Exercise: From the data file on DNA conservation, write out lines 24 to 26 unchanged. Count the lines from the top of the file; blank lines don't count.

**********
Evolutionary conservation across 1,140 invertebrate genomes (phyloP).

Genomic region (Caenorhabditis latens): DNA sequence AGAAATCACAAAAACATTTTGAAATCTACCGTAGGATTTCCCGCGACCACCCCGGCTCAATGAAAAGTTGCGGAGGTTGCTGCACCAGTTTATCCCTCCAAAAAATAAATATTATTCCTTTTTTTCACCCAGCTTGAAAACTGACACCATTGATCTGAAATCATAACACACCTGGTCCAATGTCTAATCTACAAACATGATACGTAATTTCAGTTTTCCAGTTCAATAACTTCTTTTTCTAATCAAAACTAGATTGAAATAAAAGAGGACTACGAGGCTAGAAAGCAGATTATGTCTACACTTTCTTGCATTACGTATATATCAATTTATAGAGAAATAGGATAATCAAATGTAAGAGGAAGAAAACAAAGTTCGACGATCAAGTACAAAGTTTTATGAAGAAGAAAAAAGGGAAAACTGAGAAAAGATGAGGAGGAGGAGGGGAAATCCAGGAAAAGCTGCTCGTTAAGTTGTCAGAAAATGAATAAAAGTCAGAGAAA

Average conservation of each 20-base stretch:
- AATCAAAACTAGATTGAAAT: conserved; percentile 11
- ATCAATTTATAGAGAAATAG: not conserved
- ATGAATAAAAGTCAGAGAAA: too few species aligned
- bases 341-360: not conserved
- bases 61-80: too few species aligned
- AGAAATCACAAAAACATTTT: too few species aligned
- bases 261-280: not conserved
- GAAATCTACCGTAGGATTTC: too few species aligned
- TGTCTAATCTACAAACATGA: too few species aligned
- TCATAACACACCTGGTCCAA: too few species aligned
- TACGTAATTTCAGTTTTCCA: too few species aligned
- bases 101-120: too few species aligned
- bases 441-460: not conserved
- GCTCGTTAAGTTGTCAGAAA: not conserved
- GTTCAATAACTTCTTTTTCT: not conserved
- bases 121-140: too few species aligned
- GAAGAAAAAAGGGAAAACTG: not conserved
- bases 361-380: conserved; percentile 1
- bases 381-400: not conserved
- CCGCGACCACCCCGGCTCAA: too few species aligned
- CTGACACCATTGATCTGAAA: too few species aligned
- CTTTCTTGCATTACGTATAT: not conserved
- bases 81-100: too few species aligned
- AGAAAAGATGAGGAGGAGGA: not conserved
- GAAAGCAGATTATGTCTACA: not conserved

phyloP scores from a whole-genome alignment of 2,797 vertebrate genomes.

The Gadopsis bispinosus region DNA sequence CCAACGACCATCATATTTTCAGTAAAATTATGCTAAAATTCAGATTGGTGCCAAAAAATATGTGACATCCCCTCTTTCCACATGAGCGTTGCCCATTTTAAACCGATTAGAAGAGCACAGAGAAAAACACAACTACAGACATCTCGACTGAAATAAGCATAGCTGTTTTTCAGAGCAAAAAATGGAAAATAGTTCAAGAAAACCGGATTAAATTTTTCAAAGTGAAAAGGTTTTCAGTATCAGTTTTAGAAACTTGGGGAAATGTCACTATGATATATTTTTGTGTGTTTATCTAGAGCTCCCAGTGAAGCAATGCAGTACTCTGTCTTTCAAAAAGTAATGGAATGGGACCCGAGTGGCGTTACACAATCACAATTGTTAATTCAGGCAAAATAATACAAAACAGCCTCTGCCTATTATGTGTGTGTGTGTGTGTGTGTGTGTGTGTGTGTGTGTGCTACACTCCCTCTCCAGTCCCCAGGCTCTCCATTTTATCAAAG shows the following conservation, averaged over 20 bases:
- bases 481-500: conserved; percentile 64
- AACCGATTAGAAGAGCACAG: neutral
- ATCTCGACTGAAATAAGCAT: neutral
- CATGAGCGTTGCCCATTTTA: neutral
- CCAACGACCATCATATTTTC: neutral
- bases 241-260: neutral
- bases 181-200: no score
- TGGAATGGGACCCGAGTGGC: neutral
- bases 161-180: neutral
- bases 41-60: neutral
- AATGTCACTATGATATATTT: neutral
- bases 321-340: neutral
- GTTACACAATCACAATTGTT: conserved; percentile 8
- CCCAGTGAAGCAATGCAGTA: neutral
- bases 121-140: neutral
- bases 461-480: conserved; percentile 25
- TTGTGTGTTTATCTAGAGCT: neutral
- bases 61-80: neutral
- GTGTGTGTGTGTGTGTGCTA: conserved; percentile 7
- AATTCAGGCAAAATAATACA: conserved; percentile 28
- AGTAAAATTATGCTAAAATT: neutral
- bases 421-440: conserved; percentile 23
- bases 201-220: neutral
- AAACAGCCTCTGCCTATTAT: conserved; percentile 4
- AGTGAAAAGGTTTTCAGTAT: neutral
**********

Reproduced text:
- CTGACACCATTGATCTGAAA: too few species aligned
- CTTTCTTGCATTACGTATAT: not conserved
- bases 81-100: too few species aligned